Low or negative real interest rates are also driving real estate and home price increases too, he said.
Which sectors are attractive?
At the sector level, he looks at CAPE ratios on a relative basis, by dividing the ratios by their 20-year averages, which normalizes differences across sectors. In the U.S., he said financials, industrials, communication services and consumer staples are historically undervalued.
But he called this approach a “different kind of value investing,” in that it looks for value over a very long-term horizon.
He said the attractiveness of communication services, which includes social-media companies, is due in part to the fact that the U.S. does have a “genius” in this sector and respect for inventors. Those companies were given a boost by COVID-19.
“It is bringing us together,” he said. “It makes sense that this sector is attractive relative to the rest of the world.”
He also commented on the rise in retail investing activity.
Direct retail investing, including investing in options, and the rise of social media have driven a “social change not based in economic fundamentals,” he said. Because we are staying at home, loneliness and extra time have driven social media usage. Gamification is behind this trend and acted as a cure for loneliness. “It is an epidemic in itself,” Shiller said, and could be studied under the guise of “epidemiological economics.”
People are more focused on “going viral” and as are the attitudes toward investing, he said. But it is good for us to invest in small stocks, which he called the “America spirit” rooted in our immigrant history. Early settlers did this by buying land and starting farms.
“It is practical,” Shiller said, “unlike gambling. It’s not a bad thing. It will make us more informed about investing.”
More thoughts on the economy
Shiller was asked whether he fears the growth in the U.S. deficit.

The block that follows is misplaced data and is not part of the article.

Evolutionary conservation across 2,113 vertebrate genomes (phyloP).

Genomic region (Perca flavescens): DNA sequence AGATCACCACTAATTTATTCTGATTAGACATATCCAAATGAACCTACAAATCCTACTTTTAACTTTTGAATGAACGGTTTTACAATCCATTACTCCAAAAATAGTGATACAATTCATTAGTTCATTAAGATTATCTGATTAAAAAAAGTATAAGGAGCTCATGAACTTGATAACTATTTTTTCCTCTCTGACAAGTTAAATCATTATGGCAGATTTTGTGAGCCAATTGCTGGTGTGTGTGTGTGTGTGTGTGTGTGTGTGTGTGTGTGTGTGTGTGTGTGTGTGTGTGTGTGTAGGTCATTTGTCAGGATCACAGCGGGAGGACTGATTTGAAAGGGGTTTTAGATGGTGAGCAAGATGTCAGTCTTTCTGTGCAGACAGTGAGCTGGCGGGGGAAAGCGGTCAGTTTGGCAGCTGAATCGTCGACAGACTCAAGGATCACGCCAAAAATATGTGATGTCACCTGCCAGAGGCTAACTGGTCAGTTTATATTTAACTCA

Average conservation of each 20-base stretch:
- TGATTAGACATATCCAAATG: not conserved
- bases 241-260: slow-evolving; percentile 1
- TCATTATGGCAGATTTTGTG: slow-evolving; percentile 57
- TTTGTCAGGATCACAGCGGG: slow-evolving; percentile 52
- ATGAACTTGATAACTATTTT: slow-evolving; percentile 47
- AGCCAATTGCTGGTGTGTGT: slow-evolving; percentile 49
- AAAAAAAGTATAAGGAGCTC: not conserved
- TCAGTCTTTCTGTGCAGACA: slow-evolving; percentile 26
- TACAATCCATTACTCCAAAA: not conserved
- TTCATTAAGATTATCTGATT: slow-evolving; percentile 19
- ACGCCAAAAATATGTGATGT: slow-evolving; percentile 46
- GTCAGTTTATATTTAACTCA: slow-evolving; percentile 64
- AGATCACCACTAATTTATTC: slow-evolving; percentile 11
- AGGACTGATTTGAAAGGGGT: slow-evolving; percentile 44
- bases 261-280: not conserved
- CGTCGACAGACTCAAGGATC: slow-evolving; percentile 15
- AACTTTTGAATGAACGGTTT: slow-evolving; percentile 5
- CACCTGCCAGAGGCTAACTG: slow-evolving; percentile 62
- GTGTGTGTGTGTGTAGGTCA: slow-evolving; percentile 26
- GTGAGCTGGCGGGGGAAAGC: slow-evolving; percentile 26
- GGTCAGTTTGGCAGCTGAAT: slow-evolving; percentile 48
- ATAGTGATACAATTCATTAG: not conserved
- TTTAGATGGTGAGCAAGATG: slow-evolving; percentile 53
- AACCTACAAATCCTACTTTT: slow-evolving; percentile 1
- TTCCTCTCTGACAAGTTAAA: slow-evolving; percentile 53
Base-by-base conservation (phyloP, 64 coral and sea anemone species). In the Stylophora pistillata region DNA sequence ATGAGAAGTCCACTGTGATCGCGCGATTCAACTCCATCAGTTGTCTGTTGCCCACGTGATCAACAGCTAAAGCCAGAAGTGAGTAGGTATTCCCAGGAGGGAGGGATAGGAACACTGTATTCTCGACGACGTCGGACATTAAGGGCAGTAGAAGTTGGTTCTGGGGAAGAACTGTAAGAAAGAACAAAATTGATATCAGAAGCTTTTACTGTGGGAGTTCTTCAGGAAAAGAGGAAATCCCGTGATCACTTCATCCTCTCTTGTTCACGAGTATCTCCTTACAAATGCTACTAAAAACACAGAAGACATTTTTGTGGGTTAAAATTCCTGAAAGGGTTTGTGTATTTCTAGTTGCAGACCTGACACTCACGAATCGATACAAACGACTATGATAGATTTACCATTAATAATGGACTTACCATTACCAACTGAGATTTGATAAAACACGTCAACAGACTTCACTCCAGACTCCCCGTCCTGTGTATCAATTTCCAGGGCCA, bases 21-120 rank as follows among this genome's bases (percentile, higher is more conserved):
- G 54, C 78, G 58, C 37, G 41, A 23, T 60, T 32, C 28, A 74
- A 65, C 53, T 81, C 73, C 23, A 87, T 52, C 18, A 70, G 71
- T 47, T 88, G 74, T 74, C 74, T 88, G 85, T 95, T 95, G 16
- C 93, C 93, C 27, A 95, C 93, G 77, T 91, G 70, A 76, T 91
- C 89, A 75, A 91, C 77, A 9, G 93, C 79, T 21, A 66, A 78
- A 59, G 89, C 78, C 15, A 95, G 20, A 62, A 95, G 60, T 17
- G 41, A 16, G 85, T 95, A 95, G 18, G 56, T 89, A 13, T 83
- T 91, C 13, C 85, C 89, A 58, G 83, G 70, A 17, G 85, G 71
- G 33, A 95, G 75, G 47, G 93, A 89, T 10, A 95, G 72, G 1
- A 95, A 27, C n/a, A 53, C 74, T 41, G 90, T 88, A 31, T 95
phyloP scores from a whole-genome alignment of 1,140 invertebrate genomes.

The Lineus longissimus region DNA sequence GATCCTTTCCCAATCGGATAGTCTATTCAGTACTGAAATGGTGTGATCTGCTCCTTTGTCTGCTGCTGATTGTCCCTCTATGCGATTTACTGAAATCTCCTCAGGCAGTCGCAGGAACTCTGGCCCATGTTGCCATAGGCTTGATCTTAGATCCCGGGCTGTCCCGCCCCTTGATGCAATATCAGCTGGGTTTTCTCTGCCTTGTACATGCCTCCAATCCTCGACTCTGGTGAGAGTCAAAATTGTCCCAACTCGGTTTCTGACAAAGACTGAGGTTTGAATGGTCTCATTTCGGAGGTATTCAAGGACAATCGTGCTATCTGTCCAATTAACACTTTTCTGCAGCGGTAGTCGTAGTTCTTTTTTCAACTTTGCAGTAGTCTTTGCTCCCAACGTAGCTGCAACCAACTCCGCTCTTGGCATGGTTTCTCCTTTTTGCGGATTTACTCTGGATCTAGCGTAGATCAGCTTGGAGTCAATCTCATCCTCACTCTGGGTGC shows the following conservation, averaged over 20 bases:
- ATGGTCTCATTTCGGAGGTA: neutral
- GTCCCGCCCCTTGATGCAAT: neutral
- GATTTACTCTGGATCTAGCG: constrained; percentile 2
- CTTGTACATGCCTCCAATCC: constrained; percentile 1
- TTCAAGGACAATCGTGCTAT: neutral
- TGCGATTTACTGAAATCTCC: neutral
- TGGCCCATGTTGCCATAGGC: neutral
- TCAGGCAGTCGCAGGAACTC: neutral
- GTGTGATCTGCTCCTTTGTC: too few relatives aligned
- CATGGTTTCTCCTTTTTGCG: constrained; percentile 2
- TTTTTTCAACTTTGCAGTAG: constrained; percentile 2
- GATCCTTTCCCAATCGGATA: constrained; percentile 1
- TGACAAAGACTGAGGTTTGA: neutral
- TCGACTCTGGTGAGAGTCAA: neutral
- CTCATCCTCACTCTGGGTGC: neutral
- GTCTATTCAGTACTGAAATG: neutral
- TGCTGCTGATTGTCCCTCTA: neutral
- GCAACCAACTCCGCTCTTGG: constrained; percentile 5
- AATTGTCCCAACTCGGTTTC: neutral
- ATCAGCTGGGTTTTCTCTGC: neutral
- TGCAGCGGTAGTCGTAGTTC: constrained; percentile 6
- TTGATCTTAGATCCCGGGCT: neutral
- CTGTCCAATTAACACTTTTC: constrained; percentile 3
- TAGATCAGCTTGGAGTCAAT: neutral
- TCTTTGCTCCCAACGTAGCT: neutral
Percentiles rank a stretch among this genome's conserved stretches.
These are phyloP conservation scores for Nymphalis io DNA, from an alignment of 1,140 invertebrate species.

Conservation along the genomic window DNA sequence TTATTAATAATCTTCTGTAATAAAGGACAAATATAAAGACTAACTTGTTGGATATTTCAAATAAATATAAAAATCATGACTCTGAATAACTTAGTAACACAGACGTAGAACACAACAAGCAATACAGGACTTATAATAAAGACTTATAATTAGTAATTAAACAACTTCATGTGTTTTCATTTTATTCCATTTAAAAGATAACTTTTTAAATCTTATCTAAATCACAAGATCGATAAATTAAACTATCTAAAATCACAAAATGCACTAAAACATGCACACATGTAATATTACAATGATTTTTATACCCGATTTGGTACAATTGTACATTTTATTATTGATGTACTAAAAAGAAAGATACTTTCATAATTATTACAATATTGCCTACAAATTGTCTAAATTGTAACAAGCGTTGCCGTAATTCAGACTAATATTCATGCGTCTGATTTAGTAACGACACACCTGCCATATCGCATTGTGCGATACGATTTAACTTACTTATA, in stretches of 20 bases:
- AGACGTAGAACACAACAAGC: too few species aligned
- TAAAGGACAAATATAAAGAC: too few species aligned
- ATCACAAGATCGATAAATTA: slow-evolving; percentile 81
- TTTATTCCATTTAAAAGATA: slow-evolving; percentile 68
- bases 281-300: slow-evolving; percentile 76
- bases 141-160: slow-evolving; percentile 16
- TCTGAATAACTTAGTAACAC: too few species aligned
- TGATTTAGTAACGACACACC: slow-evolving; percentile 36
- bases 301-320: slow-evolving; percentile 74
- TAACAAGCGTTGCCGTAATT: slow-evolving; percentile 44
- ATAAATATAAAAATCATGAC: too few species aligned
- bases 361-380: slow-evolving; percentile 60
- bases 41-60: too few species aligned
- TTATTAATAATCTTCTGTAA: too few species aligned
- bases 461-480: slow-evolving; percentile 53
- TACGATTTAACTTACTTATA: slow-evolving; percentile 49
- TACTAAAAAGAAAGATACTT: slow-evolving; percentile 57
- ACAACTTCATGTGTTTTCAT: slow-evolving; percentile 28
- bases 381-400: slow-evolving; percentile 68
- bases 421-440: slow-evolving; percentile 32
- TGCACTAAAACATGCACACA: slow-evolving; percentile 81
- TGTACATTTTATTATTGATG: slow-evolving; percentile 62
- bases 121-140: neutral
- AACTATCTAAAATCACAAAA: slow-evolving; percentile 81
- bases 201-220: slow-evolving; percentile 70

Fiscal stimulus has always been controversial, he said, especially it is when borrowed. The Keynesian argument says you never have to pay it back because the stimulus drives growth. That view is that a stimulus is a good thing. He thinks fiscal stimulus still works and may not need to be paid back. But the sudden increase in the deficit since the start of the pandemic raises the question of whether there will be a “day of reckoning.”
“You can’t create wealth out of nothing,” he said. “There is a limit to how much the stimulus will produce goods and make debt go away.”
“I am still behind it at this point,” Shiller said. “Americans need help for humanitarian reasons.”
Shiller was also asked about the possibility of a universal basic income (UBI), which he said is an “old story that is coming back.” The concept originates from Thomas Paine, the author of Common Sense. In another book, Paine wrote about “agrarian justice,” and the fact that a small number of rich people are the ones who own the land. Paine called for a tax on land to be distributed as income to all citizens.
Americans have something akin to UBI with the earned-income tax credit, which is a government subsidy for workers. With rising inequality, Shiller said there are more calls for a UBI. His concern is that it “inspires laziness.” The earned-income tax credit is a better model, he said, and something like it may be necessary as technology improves productivity and makes jobs scarcer.
If there is a more severe recession, he said people will blame advances in artificial intelligence as the cause of job losses. In the Depression there was a similar outcry, he said, and it was called “technological unemployment.” It is more than a narrative, he said; it has logic. People with menial jobs are the most vulnerable.
Income inequality has caused a resentment of the top 1%, he said, and was one of the causes of the Capitol occupation. This is a “serious sociological force,” he said.
Technology and productivity increases have a good side, he said, and “I hope Americans have a good experience with it.”